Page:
Priests one of many ceremonies for the Goddess Durga

First published on Pickled Politics

Calcutta is in the midst of the Durga Pujathe 10 day carnival celebrating the goddess Durga.  It is the annual climax of Calcutta’s cultural ethos.

Not having grown up in Calcutta, I had never actually attended this celebration as a child. So at 30 when I moved to the city, I was fascinated and curious. I photographed the celebrations from every angle and asked a million questions.Hundreds of pandals— elaborate temple like structures of bamboo, cardboard and jute—are are set up all over the city, which house the idols of the goddess and her family. There are different ceremonies marking each of the 10 days with enthralling symbolisms.

Yet, within a couple of years my puja fever had died down, and that was largely because I didn’t appreciate a lot of what I was discovering about the pujas.

So much so, that over the last 5 years, I have consistently boycotted the Pujas and urged others to do the same. Here are my reasons why:

1.  Junking the River: At the end of the celebrations all the idols are immersed in the Hoogly – the city’s river, a tributary of the Ganges. There are more than 40,000 idols dumped into the Hoogly every year. These idols are larger than life, some of them 10-20 feet tall, and most are made of non-biodegradable materials like concrete, fiberglass and metal. These don’t wash downstream. They sink to the bottom and make the river bed one big junkyard.

2. Poisoning the river: Most of the paints used on the idols are toxic and also carcinogenic (cancer causing). And because the junk sits at the bottom of the river, it just keeps leaching this poison into the waters.

3.  Poisoning the City’s Water supply: This poisoned water of the river Hooghly is the water supply for the city of Calcutta .

4.  Poisoning the food: The people of Calcutta don’t just drink this poisoned water, but they are a fish eating community and they eat fresh water fish from this river, fish that have also imbibed this poison.

5.  Increasing rates of Cancer:  The rates of various types of cancer in Calcutta and Bengal have been increasing steeply.

6.  Extinction of wildlife species:  The Gangetic River Dolphin, which is evolutionarily blind and navigates by echo-location (a hard task for sure with all the junk in the river) is almost on the brink of extinction because of this kind of dumping on and poising of the river.

7.   Perpetuate Ignorance and Myths:  The myth bought by many Indians, is that the river Ganges is so powerful that it can take all the rubbish that people dump into it and effectively cleanse itself. That is not true! The river needs proper management and care and citizens must act responsibly.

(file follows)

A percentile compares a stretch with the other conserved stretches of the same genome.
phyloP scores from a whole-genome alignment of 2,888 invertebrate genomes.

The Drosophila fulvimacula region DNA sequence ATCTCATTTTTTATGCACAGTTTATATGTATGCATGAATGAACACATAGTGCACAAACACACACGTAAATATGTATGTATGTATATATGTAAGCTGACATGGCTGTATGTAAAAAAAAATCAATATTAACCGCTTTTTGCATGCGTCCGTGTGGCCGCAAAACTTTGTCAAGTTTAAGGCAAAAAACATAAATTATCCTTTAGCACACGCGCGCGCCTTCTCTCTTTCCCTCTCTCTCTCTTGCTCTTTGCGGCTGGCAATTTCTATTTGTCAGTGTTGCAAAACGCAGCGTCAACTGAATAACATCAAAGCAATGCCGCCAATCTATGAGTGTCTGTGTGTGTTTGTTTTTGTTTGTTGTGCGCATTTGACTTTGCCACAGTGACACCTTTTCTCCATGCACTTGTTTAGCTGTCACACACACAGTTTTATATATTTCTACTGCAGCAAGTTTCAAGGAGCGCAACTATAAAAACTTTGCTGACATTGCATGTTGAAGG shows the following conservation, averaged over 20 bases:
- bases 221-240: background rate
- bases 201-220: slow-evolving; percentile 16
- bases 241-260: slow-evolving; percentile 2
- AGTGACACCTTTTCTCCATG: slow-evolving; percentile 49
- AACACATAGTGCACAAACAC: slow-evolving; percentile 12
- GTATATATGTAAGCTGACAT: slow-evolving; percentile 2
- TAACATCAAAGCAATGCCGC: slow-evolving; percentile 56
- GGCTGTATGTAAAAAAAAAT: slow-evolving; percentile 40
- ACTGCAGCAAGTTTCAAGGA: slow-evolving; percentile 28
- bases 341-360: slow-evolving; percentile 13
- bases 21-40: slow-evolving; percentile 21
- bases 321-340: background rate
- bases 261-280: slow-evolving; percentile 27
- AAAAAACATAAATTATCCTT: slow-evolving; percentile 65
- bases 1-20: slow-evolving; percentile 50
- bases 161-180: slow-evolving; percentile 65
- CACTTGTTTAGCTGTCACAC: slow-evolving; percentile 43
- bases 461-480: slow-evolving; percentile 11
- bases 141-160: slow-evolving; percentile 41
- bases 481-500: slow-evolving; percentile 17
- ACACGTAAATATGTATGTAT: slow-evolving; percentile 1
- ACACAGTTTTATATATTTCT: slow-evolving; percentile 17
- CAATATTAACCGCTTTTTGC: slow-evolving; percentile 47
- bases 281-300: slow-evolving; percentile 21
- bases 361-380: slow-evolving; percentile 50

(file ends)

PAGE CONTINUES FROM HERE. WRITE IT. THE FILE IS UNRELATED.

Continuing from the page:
8.  Perpetuates the use of the river as city’s garbage dump: The river is not a garbage dump and the only solution is to stop all immersions as soon as possible.

9.  Perpetuates Mindless and Destructive Traditions The tradition of idol immersions is recent and man-made. Earlier Durga idols showing the goddess spearing the demon, as displayed at the Indian Museum, are in bronze, with the clothes and accessories sculpted on. These were certainly not for immersion. Calcuttans must put their heads together and come up with an alternative way of symbolizing the ‘leaving’ of the goddess, without actually junking the idols, a method which is environmentally sustainable and not harmful to community health. Traditions change and it is time for this one to. Why not – if we can have pujas offered on the internet!

10.  Waste of Millions of Dollars Needed Elsewhere:  The cost of the puja is estimated at over a billion rupees, all collected through donations from citizens and private companies!! But is a self-destructive and wasteful spending of money. Calcutta obviously has the means to mobilize grassroots funds on a massive scale as proven by the chanda (puja donations) collected. So I would also want to see puja committees using at least 80% of the chanda collected for long-term projects that will serve the community – like schools, clinics, shelters for women, and parks.

The river is not a garbage dump.  It is a source of life and living for humans and all other plant and animal life forms.  Th only solution is to stop all idol immersions in the river as soon as possible.

Hundreds of pandals (temporary temples) like this are built all over the city. They are elaborate and take more than a month to erect. And they block lanes and neighborhoods!